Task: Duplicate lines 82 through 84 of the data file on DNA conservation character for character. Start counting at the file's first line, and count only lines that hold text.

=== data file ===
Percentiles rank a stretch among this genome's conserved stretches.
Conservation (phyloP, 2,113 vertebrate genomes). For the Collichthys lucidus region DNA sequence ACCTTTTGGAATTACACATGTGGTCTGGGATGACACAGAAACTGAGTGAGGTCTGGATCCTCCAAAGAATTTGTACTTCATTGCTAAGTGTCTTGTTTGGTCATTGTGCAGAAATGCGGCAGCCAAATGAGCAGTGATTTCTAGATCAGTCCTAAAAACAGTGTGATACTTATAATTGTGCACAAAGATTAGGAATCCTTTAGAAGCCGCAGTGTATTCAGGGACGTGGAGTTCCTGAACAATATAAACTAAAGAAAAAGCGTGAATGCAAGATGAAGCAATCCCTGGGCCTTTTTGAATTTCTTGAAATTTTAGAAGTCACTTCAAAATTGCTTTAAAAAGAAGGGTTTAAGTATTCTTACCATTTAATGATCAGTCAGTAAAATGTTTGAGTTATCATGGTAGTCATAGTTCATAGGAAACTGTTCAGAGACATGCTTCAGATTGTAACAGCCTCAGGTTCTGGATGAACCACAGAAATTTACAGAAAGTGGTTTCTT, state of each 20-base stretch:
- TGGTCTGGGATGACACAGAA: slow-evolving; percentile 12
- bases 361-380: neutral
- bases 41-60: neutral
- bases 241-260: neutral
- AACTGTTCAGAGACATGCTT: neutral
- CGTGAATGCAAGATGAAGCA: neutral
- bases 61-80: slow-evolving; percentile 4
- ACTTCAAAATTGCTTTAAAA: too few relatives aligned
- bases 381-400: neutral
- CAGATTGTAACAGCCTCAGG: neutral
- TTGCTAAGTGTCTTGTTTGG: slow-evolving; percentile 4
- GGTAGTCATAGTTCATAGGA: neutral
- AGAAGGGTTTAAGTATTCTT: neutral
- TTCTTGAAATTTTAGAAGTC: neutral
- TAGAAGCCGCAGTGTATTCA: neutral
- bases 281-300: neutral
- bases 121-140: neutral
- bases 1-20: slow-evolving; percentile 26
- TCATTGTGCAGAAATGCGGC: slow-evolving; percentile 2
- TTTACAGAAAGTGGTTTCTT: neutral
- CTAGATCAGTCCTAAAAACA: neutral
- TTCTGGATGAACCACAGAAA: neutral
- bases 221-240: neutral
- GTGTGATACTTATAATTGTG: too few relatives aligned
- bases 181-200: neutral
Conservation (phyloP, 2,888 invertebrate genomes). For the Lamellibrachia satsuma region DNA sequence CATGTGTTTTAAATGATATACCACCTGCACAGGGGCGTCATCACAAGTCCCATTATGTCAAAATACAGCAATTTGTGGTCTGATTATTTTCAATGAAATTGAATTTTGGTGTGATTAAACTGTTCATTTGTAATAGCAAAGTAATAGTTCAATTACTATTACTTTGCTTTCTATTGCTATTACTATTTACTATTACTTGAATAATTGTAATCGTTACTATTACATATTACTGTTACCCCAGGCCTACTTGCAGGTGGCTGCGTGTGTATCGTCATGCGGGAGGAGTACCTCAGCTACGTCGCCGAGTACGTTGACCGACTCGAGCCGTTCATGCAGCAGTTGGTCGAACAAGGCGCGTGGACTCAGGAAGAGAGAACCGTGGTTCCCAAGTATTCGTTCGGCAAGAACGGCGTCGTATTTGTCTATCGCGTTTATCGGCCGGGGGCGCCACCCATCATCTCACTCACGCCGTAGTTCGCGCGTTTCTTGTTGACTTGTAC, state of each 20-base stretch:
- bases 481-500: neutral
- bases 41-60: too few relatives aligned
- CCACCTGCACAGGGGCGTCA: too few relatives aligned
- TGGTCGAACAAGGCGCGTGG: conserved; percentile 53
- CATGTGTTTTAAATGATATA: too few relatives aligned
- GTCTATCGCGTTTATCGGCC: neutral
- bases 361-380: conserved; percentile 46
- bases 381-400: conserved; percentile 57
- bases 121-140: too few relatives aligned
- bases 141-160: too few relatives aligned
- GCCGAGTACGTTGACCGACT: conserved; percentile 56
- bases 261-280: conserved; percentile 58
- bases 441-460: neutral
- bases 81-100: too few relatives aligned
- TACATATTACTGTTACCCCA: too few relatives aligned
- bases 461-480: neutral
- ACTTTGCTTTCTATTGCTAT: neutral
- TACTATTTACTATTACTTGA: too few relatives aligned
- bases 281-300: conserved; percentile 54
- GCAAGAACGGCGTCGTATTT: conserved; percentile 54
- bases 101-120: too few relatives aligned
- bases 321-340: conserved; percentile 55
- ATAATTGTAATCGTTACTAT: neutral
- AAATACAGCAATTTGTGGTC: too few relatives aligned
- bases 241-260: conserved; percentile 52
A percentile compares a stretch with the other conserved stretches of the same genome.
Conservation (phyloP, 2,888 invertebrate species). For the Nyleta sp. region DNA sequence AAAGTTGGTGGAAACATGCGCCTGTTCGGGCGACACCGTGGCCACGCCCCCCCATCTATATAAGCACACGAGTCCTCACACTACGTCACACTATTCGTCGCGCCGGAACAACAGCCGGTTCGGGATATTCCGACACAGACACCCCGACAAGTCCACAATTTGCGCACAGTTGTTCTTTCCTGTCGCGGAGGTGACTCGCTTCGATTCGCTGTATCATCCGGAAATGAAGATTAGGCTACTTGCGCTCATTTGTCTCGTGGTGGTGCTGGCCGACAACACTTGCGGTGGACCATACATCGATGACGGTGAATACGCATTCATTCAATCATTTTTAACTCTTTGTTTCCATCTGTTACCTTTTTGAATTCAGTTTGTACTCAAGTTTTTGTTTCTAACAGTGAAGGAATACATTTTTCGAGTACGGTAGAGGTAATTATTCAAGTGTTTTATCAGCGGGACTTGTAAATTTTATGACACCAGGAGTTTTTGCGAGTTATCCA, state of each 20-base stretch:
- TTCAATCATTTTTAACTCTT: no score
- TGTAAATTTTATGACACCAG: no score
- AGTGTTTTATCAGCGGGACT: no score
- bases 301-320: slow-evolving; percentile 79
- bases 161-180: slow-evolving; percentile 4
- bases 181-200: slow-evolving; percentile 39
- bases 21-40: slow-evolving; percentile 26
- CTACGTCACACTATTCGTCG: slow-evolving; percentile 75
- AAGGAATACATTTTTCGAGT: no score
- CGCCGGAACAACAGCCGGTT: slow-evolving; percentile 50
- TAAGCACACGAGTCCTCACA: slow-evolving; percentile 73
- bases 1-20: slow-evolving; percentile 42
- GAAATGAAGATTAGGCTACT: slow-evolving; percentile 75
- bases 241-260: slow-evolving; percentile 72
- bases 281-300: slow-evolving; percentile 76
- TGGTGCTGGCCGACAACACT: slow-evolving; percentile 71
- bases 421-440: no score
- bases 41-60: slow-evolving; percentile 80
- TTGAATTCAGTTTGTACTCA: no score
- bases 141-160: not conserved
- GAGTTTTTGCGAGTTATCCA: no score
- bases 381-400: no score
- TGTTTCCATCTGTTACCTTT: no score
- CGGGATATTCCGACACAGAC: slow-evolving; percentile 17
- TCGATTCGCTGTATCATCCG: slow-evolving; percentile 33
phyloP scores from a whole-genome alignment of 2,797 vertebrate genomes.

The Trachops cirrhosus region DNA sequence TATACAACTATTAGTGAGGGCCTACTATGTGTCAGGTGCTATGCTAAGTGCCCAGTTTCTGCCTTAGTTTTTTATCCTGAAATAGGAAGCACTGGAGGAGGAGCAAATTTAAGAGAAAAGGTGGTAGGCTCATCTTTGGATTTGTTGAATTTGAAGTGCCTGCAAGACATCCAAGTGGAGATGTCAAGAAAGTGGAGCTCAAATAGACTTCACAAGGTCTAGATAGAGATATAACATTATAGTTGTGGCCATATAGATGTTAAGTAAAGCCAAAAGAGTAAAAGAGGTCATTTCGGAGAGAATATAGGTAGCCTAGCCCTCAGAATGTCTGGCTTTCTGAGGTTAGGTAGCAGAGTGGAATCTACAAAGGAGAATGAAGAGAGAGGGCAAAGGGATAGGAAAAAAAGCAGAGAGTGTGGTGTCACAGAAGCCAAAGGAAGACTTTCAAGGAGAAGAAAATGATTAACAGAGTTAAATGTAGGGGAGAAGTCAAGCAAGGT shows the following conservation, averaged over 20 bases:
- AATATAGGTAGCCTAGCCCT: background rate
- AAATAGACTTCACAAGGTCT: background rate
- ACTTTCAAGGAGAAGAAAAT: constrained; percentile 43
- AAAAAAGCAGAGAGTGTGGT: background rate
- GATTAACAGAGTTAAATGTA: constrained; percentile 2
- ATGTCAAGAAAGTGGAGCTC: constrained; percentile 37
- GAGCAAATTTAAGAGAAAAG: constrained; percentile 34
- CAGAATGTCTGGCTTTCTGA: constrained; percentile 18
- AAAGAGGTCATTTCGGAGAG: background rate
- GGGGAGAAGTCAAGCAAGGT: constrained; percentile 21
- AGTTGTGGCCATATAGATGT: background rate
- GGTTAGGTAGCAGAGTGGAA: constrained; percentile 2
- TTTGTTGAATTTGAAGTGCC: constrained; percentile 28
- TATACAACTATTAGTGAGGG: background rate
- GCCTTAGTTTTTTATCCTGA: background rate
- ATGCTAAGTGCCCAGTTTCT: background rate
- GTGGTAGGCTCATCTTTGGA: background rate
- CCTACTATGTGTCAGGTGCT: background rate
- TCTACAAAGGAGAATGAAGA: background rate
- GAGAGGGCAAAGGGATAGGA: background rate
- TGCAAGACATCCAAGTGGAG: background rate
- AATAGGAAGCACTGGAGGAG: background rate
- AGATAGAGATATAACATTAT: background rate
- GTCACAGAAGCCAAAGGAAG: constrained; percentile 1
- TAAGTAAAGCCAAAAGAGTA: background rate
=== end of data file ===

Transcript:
The Trachops cirrhosus region DNA sequence TATACAACTATTAGTGAGGGCCTACTATGTGTCAGGTGCTATGCTAAGTGCCCAGTTTCTGCCTTAGTTTTTTATCCTGAAATAGGAAGCACTGGAGGAGGAGCAAATTTAAGAGAAAAGGTGGTAGGCTCATCTTTGGATTTGTTGAATTTGAAGTGCCTGCAAGACATCCAAGTGGAGATGTCAAGAAAGTGGAGCTCAAATAGACTTCACAAGGTCTAGATAGAGATATAACATTATAGTTGTGGCCATATAGATGTTAAGTAAAGCCAAAAGAGTAAAAGAGGTCATTTCGGAGAGAATATAGGTAGCCTAGCCCTCAGAATGTCTGGCTTTCTGAGGTTAGGTAGCAGAGTGGAATCTACAAAGGAGAATGAAGAGAGAGGGCAAAGGGATAGGAAAAAAAGCAGAGAGTGTGGTGTCACAGAAGCCAAAGGAAGACTTTCAAGGAGAAGAAAATGATTAACAGAGTTAAATGTAGGGGAGAAGTCAAGCAAGGT shows the following conservation, averaged over 20 bases:
- AATATAGGTAGCCTAGCCCT: background rate
- AAATAGACTTCACAAGGTCT: background rate